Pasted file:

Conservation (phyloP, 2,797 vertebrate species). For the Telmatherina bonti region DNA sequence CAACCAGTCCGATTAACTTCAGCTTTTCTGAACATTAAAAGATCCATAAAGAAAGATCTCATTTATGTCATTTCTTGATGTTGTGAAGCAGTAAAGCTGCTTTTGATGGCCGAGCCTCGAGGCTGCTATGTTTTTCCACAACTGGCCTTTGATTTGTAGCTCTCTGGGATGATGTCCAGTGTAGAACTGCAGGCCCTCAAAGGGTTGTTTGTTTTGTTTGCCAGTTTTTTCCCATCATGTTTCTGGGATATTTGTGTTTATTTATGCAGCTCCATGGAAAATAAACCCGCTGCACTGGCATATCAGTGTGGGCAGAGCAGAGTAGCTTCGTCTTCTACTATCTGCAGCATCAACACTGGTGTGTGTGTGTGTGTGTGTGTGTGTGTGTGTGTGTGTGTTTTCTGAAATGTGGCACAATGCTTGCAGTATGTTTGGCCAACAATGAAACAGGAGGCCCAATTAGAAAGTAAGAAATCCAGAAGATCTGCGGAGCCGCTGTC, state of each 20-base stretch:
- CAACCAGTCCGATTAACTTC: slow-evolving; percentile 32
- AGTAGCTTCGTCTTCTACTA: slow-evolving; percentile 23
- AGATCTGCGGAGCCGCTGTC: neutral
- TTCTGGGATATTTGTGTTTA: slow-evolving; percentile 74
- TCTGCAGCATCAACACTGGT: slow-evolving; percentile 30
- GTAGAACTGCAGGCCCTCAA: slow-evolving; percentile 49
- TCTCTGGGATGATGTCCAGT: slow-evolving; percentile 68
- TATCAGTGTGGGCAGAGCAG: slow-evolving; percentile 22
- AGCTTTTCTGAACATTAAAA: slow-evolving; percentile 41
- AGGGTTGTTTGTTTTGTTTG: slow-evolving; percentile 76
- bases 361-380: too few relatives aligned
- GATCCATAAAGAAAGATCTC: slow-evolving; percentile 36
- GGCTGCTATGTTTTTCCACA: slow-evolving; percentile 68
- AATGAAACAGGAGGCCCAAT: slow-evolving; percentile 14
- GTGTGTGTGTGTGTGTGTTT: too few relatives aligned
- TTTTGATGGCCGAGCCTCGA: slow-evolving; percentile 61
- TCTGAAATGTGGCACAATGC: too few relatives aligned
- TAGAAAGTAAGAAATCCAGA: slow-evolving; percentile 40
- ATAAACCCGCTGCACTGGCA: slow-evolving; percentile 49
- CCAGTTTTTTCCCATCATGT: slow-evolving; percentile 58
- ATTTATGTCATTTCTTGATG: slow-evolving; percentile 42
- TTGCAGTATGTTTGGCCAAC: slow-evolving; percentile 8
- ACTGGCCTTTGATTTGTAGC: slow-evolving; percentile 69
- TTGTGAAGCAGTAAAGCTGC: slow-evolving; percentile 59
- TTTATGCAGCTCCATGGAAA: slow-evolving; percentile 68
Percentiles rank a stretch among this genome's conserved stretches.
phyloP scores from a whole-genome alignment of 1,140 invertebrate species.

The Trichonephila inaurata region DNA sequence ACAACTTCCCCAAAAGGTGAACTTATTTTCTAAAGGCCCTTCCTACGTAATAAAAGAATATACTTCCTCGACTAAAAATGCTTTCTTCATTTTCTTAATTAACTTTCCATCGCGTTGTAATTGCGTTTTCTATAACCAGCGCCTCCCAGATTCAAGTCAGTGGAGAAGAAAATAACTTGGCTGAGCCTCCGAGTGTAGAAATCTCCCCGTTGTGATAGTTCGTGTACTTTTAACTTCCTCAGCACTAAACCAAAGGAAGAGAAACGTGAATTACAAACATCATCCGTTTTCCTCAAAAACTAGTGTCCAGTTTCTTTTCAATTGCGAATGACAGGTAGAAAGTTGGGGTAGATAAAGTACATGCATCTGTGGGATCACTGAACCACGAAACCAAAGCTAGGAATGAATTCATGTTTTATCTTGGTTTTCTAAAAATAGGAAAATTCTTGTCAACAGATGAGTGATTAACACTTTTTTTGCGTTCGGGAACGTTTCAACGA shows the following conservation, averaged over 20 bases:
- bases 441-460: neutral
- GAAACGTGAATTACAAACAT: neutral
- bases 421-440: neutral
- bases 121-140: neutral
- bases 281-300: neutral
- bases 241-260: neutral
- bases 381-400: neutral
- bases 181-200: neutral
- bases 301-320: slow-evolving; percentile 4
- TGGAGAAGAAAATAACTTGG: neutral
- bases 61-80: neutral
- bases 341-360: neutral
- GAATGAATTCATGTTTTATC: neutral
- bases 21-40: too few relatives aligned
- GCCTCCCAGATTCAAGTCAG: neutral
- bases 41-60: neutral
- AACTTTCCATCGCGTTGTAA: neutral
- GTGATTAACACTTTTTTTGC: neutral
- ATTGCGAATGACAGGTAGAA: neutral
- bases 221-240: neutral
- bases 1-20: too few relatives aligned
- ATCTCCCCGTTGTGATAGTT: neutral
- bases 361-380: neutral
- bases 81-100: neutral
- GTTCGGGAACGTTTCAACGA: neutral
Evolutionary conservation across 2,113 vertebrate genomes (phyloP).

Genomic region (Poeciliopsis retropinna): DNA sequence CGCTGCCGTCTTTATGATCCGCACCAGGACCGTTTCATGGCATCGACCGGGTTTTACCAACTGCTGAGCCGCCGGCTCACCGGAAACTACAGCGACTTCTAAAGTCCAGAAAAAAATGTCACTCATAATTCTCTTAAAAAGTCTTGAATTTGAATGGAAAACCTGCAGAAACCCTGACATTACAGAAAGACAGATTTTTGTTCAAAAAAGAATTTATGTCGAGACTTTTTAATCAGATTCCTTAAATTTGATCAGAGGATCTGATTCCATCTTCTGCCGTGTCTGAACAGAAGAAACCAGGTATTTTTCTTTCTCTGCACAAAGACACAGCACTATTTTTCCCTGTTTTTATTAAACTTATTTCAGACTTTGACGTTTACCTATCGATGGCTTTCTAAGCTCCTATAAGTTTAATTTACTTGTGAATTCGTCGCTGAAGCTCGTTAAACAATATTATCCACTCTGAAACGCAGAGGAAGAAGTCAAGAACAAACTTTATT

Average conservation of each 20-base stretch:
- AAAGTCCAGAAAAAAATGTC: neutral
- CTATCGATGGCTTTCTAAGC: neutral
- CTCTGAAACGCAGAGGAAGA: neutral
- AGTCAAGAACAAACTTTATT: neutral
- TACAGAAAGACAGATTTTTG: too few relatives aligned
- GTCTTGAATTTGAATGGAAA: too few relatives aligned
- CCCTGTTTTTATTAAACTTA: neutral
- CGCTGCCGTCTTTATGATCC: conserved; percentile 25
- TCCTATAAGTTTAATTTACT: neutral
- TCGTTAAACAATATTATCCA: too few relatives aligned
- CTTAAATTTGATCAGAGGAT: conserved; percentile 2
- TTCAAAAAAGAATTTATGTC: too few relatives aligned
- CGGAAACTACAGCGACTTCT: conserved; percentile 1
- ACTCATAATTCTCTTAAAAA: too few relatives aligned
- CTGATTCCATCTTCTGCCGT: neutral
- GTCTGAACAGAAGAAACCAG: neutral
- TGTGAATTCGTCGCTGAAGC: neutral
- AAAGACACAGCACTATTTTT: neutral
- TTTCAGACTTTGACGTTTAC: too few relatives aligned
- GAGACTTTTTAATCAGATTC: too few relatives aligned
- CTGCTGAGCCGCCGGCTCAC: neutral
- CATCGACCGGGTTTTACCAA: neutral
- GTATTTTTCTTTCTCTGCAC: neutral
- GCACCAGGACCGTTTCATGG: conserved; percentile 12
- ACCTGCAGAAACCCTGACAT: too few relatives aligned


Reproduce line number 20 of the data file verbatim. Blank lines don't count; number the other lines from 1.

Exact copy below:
- ATAAACCCGCTGCACTGGCA: slow-evolving; percentile 49